Title page for ETD etd-05032011-071428


Type of Document Master's Thesis
Author Alajlouni, Ruba
URN etd-05032011-071428
Title Membrane binding properties of Disabled-2
Degree Master of Science
Department Biological Sciences
Advisory Committee
Advisor Name Title
Capelluto, Daniel G. S. Committee Chair
Lawrence, Christopher B. Committee Member
Sible, Jill C. Committee Member
Keywords
  • 5-bisphosphate
  • Circular Dichroism
  • Micelles
  • Sulfatide
  • Tryptophan Fluorescence
  • Disabled-2
  • Nuclear Magnetic Resonance
  • Phosphatidylinositol 4
  • Acrylamide quenching
Date of Defense 2011-04-21
Availability unrestricted
Abstract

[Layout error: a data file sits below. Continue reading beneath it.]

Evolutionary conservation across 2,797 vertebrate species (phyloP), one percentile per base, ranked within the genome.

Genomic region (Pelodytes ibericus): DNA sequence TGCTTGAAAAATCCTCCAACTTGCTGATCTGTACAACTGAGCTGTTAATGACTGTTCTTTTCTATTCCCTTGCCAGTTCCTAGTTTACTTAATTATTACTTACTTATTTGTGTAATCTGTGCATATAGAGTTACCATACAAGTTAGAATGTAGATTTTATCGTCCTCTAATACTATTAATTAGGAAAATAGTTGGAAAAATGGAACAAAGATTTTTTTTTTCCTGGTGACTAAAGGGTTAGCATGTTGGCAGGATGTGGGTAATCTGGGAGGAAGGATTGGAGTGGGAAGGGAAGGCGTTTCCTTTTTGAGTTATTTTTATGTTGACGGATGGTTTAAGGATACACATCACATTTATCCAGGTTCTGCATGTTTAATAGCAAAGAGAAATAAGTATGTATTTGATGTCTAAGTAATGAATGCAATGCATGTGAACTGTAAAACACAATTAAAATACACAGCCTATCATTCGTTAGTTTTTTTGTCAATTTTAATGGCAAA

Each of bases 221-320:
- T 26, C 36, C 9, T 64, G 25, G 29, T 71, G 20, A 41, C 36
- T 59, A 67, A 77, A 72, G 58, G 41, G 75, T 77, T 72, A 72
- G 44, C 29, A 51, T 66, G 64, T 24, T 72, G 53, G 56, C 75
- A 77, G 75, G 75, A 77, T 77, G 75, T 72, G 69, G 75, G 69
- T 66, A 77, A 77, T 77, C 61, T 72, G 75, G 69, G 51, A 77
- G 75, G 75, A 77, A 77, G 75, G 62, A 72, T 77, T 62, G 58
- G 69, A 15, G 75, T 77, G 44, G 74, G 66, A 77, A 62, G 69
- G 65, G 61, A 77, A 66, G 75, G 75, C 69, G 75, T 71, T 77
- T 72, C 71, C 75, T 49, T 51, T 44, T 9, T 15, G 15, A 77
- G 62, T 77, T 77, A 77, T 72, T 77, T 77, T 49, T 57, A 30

Disabled-2 (Dab2) is an adapter protein that interacts with cell membranes and it is involved in several biological processes including endocytosis and platelet aggregation. During endocytosis, the Dab2 phosphotyrosine-binding (PTB) domain mediates protein binding to phosphatidylinositol 4,5-bisphosphate (PIP2) at the inner leaflet of the plasma membrane and helps co-localization with clathrin coats. Dab2, released from platelet alpha granules, inhibits platelet aggregation by binding to the αIIbβ integrin receptor on the platelet surface through an Arg-Gly-Asp (RGD) motif located within the PTB domain. Alternatively, Dab2 binds sulfatides on the platelets surface, and this binding partition Dab2 in two pools (sulfatide and integrin receptor-bound states), but the biological consequences of lipid binding remain unclear. Dab2 binds sulfatides through two basic motifs located on its N-terminal region including the PTB domain (N-PTB). We have characterized the binding of Dab2 to micelles, which are widely used to mimic biological membranes. These micellar interactions were studied in the absence and presence of Dab2 lipid ligands, sulfatides and PIP2. By applying multiple biochemical, biophysical, and structural techniques, we found that whereas Dab2 N-PTB binding to PIP2 stabilized the protein but did not contribute to the penetration of the protein into micelles, sulfatides induced conformational changes and facilitated penetration of Dab2 N-PTB into micelles. This is in agreement with previous observation that sulfatides, but not PIP2, protect Dab2 N-PTB from thrombin cleavage. By studying the mechanism by which Dab2 targets membranes, we will have the opportunity to manipulate its function in different lipid-dependent biological processes.
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